Southeast of White Lake and north of ORCA’s Warsaw Caves Conservation Area
Open to public:
Kawartha Land Trust’s Forbes Lane Property consists mainly of deciduous forest and conifer swamp with a small area of cultural mixed forest.
The property’s size and proximity to lands protected by other conservation organizations means that a significant amount of the land is considered interior forest, which provides more mature and less disturbed habitat for species that rely upon it.
This extensive tract of forest provides habitat for mammals like White-tailed Deer, Black Bear, Fisher, and interior forest birds like the Pileated Woodpecker and Wood Thrush, a species of Special Concern.
The conifer swamp on the property is part of the Dummer Lake Complex South Provincially Significant Wetland (PSW), an important floodplain for the Indian River that helps to slow water and filter pollutants before they reach the river.
Found within the swamp are a diversity of trees, including Black Ash. Black Ash trees are just one of the many species of ash trees under threat from the Emerald Ash Borer. In January 2022, Black Ash was officially designated as “Endangered.”
White-tailed Deer, whose tracks were seen during KLT’s first visits to the property, browse upon the Eastern White Cedar found within the swamp, particularly during the winter months. The conservation of this swamp will help ensure this beloved species has enough food and habitat to make it through future winters.
Additionally, the swamp’s vernal pools create predator-free breeding habitats for certain species like the Blue-spotted Salamander and at-risk Western Chorus Frog.
Along the northern boundary of this forest, is a 20-foot limestone ridge, where water seepage was observed. The damp and cool cracks and crevices of this ridge can provide habitat for a diversity of lichens, mosses, and liverworts. At the base of the ridge, pooling occurs before the water is routed into a small stream, creating habitat for breeding amphibians and moisture-loving forest plants.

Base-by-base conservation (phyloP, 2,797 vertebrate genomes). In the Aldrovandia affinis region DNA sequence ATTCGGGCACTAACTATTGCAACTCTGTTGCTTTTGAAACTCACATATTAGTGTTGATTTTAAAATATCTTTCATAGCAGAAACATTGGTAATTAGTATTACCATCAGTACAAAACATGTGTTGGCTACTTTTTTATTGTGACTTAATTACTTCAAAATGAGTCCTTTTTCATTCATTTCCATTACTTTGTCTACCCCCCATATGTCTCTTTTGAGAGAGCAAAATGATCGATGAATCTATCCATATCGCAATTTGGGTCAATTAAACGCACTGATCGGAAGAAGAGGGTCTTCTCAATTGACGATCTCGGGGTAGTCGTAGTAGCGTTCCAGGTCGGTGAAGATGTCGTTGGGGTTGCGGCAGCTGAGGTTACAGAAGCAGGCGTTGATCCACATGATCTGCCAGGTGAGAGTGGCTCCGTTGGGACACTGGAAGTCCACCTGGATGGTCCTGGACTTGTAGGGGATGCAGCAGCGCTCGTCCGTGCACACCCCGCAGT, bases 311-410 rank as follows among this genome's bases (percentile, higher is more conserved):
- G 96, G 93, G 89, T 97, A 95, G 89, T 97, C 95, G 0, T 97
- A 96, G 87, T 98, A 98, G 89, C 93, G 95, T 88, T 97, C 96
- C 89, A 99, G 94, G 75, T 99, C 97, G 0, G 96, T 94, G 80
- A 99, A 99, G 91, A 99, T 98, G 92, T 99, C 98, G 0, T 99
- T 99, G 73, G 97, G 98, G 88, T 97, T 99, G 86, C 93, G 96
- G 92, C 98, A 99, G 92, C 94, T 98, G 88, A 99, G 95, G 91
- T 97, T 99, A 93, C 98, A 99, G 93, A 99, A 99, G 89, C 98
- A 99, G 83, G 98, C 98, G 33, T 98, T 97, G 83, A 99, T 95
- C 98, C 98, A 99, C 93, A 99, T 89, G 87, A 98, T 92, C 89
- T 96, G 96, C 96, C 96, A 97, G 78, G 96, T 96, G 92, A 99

The conservation of this property also ensures that its natural features and important carbon storage capabilities will be protected from future development.
The ECCC’s Nature Smart Climate Solutions Fund (NSCSF) is a $631-million, 10-year fund to support projects that restore and enhance wetlands, peatlands and grasslands that store and capture carbon. Nature-based solutions are actions that conserve, sustainably manage, and restore ecosystems, helping to mitigate the impacts of climate change, build resilience and improve water quality, and provide critical habitat for Canada’s wildlife.
Conserving and restoring nature is fundamental to mitigating and adapting to climate change. The climate and nature crises are inextricably linked. Climate change is altering the water cycle, resulting in flooding, droughts, and wildfires. It is one of the key drivers of biodiversity loss, which is proceeding at an unprecedented rate with up to one million species currently at risk of extinction. Canada is committed to nature-based solutions to build resilience and help Canada meet its 2030 and 2050 climate change objectives.